A mild-mannered English conscientious objector moves to what he feels will be the relative calm of Australia after World War I, but gets caught in the middle of violent battles between the rising trade unions and fascist groups.
Reporter Judith Wilkes leaves her husband and two sons in Sydney and goes to Malaysia to cover the story of the Vietnamese boat people. She becomes romantically involved with Kanan, and ... See full summary »
Fat middle aged 24/7 drunkard Les Patterson (Barry Humphries) represents Australia at the UN where his fart literally incinerates an Arab ambassador. Patterson is reassigned to the Middle ... See full summary »
A university student is suddenly attacked by a tactical squad. After blacking out, he resumes consciousness to find he has somehow killed them all. As the police arrive, a girl with ... See full summary »
The story of 6 friends who journey to an island off the coast of Australia for the weekend. Two of them (Emma and Harry) announce that they intend to get married, but have made no plans, ... See full summary »
A Mad Max-esque post apocalyptic world provides the backdrop for a brutal, futuristic game resembling football. Rutger Hauer plays a disgraced former star leading a rag tag group of "... See full summary »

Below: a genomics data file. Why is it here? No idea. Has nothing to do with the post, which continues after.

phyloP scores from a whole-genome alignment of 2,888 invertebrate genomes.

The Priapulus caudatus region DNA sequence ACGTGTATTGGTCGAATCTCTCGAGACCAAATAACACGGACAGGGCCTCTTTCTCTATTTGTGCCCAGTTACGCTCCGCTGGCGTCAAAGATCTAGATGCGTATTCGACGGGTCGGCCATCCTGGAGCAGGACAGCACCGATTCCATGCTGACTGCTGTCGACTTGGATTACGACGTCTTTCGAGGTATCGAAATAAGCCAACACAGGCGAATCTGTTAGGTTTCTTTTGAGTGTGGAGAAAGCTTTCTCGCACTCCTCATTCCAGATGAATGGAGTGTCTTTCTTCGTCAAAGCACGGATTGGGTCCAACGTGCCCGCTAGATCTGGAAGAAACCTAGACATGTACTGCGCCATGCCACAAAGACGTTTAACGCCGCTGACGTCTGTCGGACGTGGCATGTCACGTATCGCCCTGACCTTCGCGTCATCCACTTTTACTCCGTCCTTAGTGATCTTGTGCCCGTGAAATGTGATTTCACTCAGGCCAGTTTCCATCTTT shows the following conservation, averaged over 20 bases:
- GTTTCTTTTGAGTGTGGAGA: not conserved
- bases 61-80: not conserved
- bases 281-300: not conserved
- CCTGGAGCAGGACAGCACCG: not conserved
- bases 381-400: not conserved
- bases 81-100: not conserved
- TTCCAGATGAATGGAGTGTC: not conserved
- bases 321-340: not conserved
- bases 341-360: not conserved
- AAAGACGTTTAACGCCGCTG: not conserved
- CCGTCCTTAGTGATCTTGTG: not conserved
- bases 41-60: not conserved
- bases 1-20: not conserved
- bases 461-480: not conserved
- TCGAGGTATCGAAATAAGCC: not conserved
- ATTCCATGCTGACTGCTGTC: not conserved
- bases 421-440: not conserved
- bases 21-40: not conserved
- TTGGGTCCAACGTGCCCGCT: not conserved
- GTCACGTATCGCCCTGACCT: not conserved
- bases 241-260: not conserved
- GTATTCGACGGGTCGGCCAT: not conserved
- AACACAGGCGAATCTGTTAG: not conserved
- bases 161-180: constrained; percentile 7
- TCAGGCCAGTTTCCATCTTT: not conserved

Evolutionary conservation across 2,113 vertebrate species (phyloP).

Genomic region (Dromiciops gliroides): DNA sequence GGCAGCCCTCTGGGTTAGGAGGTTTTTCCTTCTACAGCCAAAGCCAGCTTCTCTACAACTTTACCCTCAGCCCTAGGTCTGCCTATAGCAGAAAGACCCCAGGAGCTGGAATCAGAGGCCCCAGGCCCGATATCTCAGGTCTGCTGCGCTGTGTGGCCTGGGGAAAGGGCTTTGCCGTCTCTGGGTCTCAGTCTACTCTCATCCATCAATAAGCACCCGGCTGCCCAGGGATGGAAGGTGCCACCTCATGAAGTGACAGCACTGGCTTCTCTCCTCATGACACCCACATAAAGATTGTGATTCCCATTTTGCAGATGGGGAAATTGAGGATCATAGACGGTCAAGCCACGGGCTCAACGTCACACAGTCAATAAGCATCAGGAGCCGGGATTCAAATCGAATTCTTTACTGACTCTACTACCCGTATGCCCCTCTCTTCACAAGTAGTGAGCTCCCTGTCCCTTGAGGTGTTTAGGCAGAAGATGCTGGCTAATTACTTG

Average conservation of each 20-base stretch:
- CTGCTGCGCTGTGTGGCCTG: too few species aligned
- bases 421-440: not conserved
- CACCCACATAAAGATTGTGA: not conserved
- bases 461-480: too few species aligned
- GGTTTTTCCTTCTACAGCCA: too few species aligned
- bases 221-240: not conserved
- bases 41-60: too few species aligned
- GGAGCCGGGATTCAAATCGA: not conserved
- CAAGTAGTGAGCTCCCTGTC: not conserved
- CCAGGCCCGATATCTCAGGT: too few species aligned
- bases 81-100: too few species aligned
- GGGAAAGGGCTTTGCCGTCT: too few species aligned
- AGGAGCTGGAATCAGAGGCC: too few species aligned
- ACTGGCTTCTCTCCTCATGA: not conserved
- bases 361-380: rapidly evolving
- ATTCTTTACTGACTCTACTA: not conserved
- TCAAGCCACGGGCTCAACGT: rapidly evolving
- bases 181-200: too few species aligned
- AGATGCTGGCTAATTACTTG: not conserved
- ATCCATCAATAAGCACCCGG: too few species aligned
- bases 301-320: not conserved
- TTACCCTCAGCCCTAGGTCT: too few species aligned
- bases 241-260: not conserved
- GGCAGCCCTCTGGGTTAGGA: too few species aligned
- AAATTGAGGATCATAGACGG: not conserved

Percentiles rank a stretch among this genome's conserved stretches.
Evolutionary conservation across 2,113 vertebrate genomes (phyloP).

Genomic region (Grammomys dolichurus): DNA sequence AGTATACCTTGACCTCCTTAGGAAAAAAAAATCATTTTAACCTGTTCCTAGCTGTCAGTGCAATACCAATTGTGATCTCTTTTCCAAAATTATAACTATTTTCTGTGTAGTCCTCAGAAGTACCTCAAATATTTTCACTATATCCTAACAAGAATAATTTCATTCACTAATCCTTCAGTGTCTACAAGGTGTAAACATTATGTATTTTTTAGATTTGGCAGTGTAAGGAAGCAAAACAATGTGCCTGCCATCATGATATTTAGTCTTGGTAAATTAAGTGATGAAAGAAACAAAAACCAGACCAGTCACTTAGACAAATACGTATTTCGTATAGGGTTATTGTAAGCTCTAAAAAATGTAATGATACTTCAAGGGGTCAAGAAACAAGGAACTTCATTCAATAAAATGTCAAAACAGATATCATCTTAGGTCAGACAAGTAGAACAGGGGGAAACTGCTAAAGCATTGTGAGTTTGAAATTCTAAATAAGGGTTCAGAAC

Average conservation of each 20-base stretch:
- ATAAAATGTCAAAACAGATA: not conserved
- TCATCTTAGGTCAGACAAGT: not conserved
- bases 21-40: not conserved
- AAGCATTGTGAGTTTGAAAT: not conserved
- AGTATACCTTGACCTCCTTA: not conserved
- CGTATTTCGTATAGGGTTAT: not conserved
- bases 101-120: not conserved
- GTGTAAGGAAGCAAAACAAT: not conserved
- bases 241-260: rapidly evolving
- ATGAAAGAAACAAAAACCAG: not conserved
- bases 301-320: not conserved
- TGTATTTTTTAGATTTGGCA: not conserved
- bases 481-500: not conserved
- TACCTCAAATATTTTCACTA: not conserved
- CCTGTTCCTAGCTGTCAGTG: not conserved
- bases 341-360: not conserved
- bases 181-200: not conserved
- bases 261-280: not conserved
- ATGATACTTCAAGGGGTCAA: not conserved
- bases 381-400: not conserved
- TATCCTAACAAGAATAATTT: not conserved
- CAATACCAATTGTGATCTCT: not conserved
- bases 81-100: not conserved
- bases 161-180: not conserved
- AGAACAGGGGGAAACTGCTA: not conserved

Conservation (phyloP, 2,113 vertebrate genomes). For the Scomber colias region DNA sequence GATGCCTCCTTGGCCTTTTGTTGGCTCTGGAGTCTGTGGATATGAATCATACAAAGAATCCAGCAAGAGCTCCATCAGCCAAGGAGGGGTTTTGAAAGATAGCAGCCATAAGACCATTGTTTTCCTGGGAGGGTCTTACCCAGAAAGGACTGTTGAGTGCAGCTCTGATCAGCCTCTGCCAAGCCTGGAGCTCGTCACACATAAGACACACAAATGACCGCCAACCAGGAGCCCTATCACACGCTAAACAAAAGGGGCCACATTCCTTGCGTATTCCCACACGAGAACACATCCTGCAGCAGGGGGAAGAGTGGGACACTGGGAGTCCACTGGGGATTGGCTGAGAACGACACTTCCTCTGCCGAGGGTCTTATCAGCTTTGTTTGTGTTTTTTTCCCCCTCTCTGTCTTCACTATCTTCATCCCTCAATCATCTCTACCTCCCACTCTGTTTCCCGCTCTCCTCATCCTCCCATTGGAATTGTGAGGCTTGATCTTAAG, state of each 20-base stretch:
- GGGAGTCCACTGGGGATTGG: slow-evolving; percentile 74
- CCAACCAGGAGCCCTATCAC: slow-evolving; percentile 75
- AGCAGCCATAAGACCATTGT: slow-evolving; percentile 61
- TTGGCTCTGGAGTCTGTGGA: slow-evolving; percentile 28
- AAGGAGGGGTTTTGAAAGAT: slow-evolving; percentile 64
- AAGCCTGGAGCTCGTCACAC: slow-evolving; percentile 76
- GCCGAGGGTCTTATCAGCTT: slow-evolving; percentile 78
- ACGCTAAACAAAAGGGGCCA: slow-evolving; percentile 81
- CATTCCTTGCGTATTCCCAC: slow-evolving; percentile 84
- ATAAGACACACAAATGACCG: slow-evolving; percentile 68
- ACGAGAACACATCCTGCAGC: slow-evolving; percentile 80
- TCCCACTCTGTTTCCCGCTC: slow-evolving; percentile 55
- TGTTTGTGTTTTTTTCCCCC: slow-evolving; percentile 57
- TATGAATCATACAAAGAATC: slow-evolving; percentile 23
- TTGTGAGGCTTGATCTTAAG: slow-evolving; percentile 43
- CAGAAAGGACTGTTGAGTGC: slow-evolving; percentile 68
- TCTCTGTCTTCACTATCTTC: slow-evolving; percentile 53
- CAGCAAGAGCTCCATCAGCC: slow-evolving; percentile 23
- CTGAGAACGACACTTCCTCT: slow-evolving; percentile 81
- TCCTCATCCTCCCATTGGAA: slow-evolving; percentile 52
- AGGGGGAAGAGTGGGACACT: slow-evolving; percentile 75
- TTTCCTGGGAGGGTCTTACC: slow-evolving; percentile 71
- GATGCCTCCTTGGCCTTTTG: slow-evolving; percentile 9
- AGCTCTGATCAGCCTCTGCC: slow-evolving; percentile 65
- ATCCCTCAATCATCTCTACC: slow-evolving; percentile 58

A frank portrayal of a year in the life of a divorced mother living in Melbourne, trying to cope with her daughter and her own relationship with a drug addict while trying to get into the music business.
I know next to nothing about the political and economic situations in Australia but let's hope that 'Resistance' is exaggerating things. Actually, since I haven't heard about the collapse of civilization Down Under in the seven years since this film was made, I suspect that it does. The "time is now," says the introduction, and the Aussie countryside is depicted as a place where hoards of itinerant harvest workers try to eke out a subsistence living while being squeezed by the agribusiness concerns. The situation has gotten so bad that the government has declared martial law and a state of emergency to combat what it calls terrorism by the workers, the majority of whom we see are women. The environment isn't quite as bad as in the 'Mad Max' films, but it's getting there.
There's lots of exciting action in this movie, which is grim but entertaining, and the filmmakers certainly do bludgeon their message home successfully, if forcefully. It's an effective film, yes, but so was John Milius' paranoid right-wing fantasy from 1984, 'Red Dawn.' Does 'Resistance' have any real currency or is it as bankrupt as the country it depicts? Someone closer to the situation will have to answer that one. All I can say is that as a film I thought it had positive merits.
I was surprised to see that the Australian Film Commission had a hand in this movie since the government's armed forces are for the most part depicted as men who have no qualms about fighting and killing their own countrymen (and women), and in some cases they're made out to be little better than psychotic killers.
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